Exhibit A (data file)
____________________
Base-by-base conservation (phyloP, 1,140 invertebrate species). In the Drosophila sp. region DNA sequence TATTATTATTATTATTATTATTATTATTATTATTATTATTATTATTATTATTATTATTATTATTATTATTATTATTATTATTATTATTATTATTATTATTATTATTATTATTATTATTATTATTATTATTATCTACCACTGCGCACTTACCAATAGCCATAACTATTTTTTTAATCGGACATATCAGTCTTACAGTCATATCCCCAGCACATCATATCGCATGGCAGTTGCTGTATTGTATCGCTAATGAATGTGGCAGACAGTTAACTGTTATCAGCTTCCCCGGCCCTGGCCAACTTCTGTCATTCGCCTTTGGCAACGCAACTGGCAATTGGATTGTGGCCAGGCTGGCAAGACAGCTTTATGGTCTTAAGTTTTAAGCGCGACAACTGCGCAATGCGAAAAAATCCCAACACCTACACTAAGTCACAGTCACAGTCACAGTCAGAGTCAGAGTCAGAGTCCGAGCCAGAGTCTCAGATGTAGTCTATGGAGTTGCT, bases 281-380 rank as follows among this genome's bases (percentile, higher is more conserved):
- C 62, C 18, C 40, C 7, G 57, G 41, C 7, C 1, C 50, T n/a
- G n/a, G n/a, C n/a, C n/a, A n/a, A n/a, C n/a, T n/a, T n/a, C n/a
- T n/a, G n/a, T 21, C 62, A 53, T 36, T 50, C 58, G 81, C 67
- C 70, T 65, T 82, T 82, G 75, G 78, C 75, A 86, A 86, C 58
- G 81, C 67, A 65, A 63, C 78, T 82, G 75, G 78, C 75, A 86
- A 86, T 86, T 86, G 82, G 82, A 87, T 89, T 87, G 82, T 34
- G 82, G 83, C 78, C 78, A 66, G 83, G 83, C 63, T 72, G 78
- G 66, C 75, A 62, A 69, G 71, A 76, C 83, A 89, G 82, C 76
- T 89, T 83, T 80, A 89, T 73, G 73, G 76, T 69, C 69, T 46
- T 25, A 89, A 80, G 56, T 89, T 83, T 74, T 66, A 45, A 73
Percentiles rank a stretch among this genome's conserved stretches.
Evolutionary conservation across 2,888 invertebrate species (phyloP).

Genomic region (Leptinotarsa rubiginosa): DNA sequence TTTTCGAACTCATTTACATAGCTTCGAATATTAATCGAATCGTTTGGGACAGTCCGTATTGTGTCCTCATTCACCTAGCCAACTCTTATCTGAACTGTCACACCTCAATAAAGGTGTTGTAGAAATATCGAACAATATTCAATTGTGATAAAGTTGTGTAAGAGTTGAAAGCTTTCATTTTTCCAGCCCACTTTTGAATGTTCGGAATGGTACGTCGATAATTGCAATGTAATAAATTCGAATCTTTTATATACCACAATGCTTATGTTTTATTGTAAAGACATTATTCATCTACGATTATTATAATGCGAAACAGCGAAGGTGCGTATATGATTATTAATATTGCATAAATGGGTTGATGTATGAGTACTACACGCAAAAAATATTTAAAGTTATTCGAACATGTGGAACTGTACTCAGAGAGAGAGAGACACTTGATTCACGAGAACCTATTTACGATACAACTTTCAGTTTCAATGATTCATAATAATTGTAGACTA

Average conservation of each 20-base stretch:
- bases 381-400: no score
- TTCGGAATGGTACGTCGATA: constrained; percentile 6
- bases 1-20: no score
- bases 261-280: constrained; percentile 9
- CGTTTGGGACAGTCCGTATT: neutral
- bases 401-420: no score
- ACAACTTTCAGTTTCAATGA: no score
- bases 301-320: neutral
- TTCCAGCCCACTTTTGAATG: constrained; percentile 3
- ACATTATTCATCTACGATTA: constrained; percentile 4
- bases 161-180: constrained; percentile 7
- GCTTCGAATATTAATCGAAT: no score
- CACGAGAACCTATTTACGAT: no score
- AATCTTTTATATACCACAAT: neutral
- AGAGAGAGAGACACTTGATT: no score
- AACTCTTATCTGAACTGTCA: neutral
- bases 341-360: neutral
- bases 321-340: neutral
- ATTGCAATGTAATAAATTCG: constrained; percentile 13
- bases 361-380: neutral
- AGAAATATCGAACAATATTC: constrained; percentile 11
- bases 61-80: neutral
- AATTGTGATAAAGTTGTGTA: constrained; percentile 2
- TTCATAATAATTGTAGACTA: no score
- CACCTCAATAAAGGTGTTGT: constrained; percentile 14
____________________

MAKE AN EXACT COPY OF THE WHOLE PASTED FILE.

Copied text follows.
Base-by-base conservation (phyloP, 1,140 invertebrate species). In the Drosophila sp. region DNA sequence TATTATTATTATTATTATTATTATTATTATTATTATTATTATTATTATTATTATTATTATTATTATTATTATTATTATTATTATTATTATTATTATTATTATTATTATTATTATTATTATTATTATTATTATCTACCACTGCGCACTTACCAATAGCCATAACTATTTTTTTAATCGGACATATCAGTCTTACAGTCATATCCCCAGCACATCATATCGCATGGCAGTTGCTGTATTGTATCGCTAATGAATGTGGCAGACAGTTAACTGTTATCAGCTTCCCCGGCCCTGGCCAACTTCTGTCATTCGCCTTTGGCAACGCAACTGGCAATTGGATTGTGGCCAGGCTGGCAAGACAGCTTTATGGTCTTAAGTTTTAAGCGCGACAACTGCGCAATGCGAAAAAATCCCAACACCTACACTAAGTCACAGTCACAGTCACAGTCAGAGTCAGAGTCAGAGTCCGAGCCAGAGTCTCAGATGTAGTCTATGGAGTTGCT, bases 281-380 rank as follows among this genome's bases (percentile, higher is more conserved):
- C 62, C 18, C 40, C 7, G 57, G 41, C 7, C 1, C 50, T n/a
- G n/a, G n/a, C n/a, C n/a, A n/a, A n/a, C n/a, T n/a, T n/a, C n/a
- T n/a, G n/a, T 21, C 62, A 53, T 36, T 50, C 58, G 81, C 67
- C 70, T 65, T 82, T 82, G 75, G 78, C 75, A 86, A 86, C 58
- G 81, C 67, A 65, A 63, C 78, T 82, G 75, G 78, C 75, A 86
- A 86, T 86, T 86, G 82, G 82, A 87, T 89, T 87, G 82, T 34
- G 82, G 83, C 78, C 78, A 66, G 83, G 83, C 63, T 72, G 78
- G 66, C 75, A 62, A 69, G 71, A 76, C 83, A 89, G 82, C 76
- T 89, T 83, T 80, A 89, T 73, G 73, G 76, T 69, C 69, T 46
- T 25, A 89, A 80, G 56, T 89, T 83, T 74, T 66, A 45, A 73
Percentiles rank a stretch among this genome's conserved stretches.
Evolutionary conservation across 2,888 invertebrate species (phyloP).

Genomic region (Leptinotarsa rubiginosa): DNA sequence TTTTCGAACTCATTTACATAGCTTCGAATATTAATCGAATCGTTTGGGACAGTCCGTATTGTGTCCTCATTCACCTAGCCAACTCTTATCTGAACTGTCACACCTCAATAAAGGTGTTGTAGAAATATCGAACAATATTCAATTGTGATAAAGTTGTGTAAGAGTTGAAAGCTTTCATTTTTCCAGCCCACTTTTGAATGTTCGGAATGGTACGTCGATAATTGCAATGTAATAAATTCGAATCTTTTATATACCACAATGCTTATGTTTTATTGTAAAGACATTATTCATCTACGATTATTATAATGCGAAACAGCGAAGGTGCGTATATGATTATTAATATTGCATAAATGGGTTGATGTATGAGTACTACACGCAAAAAATATTTAAAGTTATTCGAACATGTGGAACTGTACTCAGAGAGAGAGAGACACTTGATTCACGAGAACCTATTTACGATACAACTTTCAGTTTCAATGATTCATAATAATTGTAGACTA

Average conservation of each 20-base stretch:
- bases 381-400: no score
- TTCGGAATGGTACGTCGATA: constrained; percentile 6
- bases 1-20: no score
- bases 261-280: constrained; percentile 9
- CGTTTGGGACAGTCCGTATT: neutral
- bases 401-420: no score
- ACAACTTTCAGTTTCAATGA: no score
- bases 301-320: neutral
- TTCCAGCCCACTTTTGAATG: constrained; percentile 3
- ACATTATTCATCTACGATTA: constrained; percentile 4
- bases 161-180: constrained; percentile 7
- GCTTCGAATATTAATCGAAT: no score
- CACGAGAACCTATTTACGAT: no score
- AATCTTTTATATACCACAAT: neutral
- AGAGAGAGAGACACTTGATT: no score
- AACTCTTATCTGAACTGTCA: neutral
- bases 341-360: neutral
- bases 321-340: neutral
- ATTGCAATGTAATAAATTCG: constrained; percentile 13
- bases 361-380: neutral
- AGAAATATCGAACAATATTC: constrained; percentile 11
- bases 61-80: neutral
- AATTGTGATAAAGTTGTGTA: constrained; percentile 2
- TTCATAATAATTGTAGACTA: no score
- CACCTCAATAAAGGTGTTGT: constrained; percentile 14